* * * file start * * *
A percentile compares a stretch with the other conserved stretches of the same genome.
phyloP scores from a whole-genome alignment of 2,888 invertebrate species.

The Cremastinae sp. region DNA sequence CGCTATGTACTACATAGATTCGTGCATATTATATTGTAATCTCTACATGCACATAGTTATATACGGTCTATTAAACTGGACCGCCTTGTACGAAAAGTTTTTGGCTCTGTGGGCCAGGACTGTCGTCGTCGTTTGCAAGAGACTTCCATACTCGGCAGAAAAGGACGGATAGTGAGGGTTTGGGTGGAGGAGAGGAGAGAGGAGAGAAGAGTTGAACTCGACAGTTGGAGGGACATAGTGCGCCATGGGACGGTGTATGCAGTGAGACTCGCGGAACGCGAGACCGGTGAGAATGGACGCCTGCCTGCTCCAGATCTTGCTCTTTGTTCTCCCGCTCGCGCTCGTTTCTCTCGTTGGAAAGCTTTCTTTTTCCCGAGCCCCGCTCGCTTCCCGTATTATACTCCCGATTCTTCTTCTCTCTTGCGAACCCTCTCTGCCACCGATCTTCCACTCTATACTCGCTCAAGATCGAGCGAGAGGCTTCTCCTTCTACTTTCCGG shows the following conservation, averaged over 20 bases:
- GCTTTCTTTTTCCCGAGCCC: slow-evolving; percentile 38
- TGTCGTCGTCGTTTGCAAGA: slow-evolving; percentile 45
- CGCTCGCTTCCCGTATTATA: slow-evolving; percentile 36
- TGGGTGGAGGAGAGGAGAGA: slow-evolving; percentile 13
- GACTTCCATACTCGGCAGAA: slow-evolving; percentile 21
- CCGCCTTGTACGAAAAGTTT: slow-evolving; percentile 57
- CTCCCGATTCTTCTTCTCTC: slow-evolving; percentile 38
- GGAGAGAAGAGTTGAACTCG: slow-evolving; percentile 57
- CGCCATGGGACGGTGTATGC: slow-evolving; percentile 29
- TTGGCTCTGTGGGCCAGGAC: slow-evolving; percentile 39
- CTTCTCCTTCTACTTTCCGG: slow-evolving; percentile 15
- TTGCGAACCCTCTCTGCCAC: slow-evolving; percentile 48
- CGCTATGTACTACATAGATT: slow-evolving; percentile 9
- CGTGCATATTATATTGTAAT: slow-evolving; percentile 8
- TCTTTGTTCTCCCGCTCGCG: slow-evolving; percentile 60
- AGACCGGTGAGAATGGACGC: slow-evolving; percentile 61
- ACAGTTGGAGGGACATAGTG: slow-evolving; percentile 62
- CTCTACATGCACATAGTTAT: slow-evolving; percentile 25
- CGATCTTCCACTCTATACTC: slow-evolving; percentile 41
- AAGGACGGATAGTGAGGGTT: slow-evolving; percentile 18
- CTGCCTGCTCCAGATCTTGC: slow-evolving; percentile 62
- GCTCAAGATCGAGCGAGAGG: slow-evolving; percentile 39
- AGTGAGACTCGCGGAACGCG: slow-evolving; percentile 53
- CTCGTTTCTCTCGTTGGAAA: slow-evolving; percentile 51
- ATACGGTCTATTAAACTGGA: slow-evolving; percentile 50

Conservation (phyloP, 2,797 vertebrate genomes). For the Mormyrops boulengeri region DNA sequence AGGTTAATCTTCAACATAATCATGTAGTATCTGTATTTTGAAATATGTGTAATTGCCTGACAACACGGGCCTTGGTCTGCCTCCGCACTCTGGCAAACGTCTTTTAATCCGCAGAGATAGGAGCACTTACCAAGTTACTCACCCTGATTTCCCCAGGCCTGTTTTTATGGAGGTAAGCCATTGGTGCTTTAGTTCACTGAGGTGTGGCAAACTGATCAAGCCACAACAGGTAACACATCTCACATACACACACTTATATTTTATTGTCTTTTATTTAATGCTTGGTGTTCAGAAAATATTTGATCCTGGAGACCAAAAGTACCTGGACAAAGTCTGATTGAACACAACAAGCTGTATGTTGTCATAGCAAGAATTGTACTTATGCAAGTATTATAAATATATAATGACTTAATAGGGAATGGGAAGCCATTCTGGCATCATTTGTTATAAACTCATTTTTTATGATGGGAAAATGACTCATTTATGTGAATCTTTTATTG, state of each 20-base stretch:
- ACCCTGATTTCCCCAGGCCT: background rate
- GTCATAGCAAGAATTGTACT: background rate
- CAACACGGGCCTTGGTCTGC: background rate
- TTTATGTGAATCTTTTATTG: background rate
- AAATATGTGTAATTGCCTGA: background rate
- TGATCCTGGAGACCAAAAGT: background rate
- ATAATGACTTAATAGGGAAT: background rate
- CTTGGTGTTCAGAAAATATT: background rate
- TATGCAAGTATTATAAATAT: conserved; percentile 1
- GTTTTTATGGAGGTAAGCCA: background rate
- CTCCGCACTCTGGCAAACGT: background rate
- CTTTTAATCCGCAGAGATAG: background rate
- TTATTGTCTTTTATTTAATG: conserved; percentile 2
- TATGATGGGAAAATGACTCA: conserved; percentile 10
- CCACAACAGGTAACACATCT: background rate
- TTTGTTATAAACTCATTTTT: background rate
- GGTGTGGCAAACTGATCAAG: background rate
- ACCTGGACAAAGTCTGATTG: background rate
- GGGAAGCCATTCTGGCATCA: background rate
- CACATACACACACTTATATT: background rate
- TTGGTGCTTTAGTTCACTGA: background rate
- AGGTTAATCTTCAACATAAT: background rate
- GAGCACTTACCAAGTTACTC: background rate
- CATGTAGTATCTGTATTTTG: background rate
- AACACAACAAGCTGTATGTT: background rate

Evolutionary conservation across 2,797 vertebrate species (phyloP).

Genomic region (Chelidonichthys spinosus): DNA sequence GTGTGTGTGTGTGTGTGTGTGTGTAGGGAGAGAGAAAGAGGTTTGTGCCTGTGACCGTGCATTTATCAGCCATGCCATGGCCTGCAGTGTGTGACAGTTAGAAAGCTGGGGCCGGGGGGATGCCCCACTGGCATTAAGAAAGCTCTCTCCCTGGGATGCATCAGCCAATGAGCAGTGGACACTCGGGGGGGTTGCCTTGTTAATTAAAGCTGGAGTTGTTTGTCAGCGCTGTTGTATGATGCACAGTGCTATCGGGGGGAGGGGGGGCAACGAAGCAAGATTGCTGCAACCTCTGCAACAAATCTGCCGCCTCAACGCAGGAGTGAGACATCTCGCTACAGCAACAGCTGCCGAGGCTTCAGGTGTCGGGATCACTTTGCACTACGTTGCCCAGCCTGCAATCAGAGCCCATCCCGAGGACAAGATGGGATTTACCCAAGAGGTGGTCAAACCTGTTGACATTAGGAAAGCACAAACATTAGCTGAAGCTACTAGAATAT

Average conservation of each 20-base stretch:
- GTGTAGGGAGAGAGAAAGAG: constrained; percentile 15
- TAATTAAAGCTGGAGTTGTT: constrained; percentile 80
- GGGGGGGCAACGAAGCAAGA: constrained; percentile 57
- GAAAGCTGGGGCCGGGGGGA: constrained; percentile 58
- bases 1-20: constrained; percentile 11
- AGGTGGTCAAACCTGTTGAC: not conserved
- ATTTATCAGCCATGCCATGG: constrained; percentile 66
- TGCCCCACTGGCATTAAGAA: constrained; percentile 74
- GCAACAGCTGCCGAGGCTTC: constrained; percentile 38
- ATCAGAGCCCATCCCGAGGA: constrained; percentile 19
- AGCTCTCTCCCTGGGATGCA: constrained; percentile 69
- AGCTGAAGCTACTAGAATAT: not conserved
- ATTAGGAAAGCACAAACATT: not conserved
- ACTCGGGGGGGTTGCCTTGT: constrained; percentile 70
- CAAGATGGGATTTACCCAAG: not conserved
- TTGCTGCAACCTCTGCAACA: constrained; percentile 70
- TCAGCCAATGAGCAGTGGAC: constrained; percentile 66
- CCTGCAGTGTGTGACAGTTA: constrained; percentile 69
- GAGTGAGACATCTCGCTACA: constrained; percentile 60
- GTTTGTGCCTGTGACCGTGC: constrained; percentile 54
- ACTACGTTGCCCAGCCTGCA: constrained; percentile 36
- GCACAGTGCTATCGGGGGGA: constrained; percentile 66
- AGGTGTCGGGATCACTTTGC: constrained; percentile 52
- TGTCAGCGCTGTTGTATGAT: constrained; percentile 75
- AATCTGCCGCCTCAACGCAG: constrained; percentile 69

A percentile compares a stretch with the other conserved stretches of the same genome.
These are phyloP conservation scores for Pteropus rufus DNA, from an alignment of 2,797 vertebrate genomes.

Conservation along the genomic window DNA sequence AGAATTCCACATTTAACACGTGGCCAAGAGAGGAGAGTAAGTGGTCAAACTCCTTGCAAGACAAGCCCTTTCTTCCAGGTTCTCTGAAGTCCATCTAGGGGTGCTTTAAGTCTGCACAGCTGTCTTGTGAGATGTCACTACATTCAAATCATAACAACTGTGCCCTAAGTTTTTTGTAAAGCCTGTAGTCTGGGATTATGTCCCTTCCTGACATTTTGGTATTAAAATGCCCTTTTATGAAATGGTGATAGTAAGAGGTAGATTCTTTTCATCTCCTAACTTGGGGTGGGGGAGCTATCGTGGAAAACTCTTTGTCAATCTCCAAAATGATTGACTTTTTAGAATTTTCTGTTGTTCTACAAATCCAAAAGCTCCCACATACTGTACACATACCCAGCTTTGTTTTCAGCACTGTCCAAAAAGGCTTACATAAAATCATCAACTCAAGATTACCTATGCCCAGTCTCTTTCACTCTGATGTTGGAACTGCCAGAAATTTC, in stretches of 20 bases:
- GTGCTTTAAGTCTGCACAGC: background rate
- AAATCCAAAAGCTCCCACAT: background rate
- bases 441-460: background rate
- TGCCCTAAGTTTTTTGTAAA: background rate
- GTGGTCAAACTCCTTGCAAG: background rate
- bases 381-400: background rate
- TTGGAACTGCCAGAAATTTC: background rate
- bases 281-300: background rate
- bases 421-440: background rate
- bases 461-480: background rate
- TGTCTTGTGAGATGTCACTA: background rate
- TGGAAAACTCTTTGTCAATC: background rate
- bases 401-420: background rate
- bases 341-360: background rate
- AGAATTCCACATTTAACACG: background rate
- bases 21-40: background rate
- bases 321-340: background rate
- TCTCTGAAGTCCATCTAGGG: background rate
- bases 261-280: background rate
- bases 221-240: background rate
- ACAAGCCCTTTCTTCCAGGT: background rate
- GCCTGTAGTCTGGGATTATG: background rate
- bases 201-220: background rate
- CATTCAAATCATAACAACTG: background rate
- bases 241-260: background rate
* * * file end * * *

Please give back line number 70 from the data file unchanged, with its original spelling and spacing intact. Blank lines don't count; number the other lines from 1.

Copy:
- ATTAGGAAAGCACAAACATT: not conserved